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Block House

nimtim were approached by a young family who had recently bought an end of terrace Victorian house in Stoke Newington. The house was in a state of disrepair and priority was placed on upgrading and creating an open plan ground floor family space. The existing lean-to conservatory was demolished to allow for a new side extension.


nimtim introduced a double height internal courtyard to the centre of the house with a glass block wall to one side and opening rooflight above. The space acts as a focal point for the entire house, organising and choreographing the spaces around it: bringing light and air to the parts of the house that might otherwise be dark and airless. The courtyard is expressed differently; borrowing materials from the garden to distinguish it from the living space; reinforcing its identity as a conceptually external space.


Cost effective and robust materials, often more associated with industrial rather than domestic architecture, are used to create a quality of warmth and lightness. The structural walls of the extension are all built in a mid grey cement block with exposed aggregates - matte on the outside and polished internally.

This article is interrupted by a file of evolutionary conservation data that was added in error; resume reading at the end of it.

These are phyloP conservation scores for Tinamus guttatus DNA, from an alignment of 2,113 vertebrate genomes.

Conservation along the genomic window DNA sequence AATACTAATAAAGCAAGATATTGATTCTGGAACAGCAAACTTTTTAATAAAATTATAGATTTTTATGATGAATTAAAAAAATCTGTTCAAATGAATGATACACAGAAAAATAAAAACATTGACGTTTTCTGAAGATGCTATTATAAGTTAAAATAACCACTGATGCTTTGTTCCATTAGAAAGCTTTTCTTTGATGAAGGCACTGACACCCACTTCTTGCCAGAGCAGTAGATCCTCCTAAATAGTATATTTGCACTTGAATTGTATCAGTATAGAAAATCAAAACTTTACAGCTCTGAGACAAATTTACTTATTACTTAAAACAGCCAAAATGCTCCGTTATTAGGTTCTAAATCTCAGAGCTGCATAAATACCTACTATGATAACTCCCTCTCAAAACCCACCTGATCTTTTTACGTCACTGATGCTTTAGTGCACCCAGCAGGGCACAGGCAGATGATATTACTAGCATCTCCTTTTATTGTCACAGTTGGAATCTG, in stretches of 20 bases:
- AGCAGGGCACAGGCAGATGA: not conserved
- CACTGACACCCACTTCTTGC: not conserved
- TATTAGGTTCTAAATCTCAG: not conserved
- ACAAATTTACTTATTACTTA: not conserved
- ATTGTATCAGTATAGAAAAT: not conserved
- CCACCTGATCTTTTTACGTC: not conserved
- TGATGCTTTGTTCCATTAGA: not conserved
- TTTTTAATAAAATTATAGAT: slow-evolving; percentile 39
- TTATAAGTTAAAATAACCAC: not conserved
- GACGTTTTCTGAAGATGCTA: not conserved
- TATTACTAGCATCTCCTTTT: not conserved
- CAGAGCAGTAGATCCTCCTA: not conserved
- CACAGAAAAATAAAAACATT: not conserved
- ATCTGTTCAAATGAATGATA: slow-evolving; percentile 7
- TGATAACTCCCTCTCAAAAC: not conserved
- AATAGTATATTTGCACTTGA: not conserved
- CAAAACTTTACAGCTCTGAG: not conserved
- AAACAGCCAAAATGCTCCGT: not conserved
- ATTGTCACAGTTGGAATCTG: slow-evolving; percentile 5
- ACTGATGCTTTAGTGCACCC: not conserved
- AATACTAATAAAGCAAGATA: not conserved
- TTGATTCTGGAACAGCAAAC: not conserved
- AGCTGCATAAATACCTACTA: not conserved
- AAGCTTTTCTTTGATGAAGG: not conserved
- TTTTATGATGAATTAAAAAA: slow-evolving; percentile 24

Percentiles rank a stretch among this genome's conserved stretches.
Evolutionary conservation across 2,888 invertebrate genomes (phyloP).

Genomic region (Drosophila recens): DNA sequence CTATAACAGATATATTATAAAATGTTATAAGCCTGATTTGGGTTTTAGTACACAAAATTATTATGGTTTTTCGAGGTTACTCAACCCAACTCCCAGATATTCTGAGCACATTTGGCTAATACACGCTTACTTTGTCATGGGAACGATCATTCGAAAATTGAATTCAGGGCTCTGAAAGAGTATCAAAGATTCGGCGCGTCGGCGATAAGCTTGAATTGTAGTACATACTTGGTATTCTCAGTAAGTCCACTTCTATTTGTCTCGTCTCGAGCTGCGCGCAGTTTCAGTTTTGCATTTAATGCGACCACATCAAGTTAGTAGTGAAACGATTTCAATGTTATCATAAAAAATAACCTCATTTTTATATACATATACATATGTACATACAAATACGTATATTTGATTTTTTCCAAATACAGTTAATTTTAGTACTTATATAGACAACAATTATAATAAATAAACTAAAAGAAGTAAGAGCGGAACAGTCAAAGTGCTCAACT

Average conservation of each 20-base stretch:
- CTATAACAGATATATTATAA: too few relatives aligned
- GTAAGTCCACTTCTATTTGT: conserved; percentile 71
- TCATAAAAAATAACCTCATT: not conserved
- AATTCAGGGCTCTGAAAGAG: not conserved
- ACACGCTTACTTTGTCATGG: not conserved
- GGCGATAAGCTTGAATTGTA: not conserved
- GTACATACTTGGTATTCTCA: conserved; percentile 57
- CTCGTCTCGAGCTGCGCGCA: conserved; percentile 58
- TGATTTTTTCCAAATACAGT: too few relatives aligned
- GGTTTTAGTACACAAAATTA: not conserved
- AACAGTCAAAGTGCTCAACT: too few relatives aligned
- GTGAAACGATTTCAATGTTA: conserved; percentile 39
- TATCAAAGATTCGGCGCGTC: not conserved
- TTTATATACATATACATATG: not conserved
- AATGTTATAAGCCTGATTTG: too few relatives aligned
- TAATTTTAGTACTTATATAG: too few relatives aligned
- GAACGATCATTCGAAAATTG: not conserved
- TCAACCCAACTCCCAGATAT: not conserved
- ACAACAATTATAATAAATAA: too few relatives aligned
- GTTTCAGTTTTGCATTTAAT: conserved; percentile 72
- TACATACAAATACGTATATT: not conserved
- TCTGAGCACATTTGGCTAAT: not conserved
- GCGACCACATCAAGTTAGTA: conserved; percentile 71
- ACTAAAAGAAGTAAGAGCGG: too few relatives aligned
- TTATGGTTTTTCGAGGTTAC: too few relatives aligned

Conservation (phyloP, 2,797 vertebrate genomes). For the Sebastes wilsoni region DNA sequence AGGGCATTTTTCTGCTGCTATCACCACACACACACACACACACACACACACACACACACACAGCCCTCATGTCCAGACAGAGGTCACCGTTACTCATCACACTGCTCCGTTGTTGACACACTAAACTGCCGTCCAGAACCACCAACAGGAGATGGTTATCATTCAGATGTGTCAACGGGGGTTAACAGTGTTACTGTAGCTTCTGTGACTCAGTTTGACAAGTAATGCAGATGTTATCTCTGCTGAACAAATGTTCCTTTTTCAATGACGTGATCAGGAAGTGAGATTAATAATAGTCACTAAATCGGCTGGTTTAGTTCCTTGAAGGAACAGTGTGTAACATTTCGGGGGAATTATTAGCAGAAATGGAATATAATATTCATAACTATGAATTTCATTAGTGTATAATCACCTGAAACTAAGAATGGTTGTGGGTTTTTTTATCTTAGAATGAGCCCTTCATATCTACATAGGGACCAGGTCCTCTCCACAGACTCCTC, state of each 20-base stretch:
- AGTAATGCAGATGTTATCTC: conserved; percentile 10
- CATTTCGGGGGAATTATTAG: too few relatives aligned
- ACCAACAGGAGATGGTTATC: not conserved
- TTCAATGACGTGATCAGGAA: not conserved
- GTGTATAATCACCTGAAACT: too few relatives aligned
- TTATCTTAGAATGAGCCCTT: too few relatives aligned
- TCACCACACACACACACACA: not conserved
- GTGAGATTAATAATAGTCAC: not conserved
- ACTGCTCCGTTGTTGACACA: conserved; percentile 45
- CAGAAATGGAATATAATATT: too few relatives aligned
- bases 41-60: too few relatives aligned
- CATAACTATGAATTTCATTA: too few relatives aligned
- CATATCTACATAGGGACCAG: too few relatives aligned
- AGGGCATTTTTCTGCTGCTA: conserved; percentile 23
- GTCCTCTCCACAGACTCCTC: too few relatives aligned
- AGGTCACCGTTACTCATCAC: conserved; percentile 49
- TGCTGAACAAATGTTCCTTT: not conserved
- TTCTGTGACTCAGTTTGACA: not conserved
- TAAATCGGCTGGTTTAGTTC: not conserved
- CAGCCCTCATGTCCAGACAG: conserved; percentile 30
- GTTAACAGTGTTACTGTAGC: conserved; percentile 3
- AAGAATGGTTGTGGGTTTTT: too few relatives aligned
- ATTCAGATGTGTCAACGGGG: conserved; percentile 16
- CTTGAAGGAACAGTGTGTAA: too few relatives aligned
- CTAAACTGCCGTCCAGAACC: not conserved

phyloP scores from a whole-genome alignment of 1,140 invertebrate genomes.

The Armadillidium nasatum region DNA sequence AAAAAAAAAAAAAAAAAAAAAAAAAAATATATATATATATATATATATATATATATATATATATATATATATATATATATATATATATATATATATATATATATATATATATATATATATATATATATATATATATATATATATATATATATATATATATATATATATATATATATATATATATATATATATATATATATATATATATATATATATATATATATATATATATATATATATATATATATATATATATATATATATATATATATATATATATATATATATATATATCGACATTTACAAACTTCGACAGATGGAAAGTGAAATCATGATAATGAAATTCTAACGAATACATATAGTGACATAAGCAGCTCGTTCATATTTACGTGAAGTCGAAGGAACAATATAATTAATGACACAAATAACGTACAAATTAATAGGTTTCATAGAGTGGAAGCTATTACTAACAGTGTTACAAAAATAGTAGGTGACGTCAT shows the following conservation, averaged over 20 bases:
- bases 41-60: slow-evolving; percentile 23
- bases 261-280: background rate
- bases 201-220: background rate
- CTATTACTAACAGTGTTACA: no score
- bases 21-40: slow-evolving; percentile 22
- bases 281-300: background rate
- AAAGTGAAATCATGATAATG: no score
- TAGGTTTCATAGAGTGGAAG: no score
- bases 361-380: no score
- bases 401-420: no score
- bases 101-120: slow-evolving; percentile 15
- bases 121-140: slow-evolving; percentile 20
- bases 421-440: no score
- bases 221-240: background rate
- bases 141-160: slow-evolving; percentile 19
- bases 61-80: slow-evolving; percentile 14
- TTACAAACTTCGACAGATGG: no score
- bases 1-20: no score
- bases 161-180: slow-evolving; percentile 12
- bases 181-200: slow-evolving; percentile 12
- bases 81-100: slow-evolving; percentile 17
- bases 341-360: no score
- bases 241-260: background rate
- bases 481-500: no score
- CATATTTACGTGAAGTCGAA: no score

The sand-blasted glass blocks create a diffused light internally and emphasise the translucency of the space. These glow at night from the internally lit space, illuminating and breaking up the exposed side flank wall.


European Oak flooring, terracotta tiles and the soft pink concrete kitchen worktops also add warmth and an ethereal quality to the interior space. Use of contrasting materials, such as the earthy texture of the oak and terracotta used for the envelope, work together to form a harmonious and contemporary palette. At the rear, a large, face-fixed sliding door allows most of the rear elevation to open out onto the new garden.


The palette has created a new family home that is bold and honest in its use of materials whilst retaining a sense of warmth and domesticity which the clients and their young children have embraced.


Block House was longlisted for the NLA, Don't Move, Improve! awards 2018

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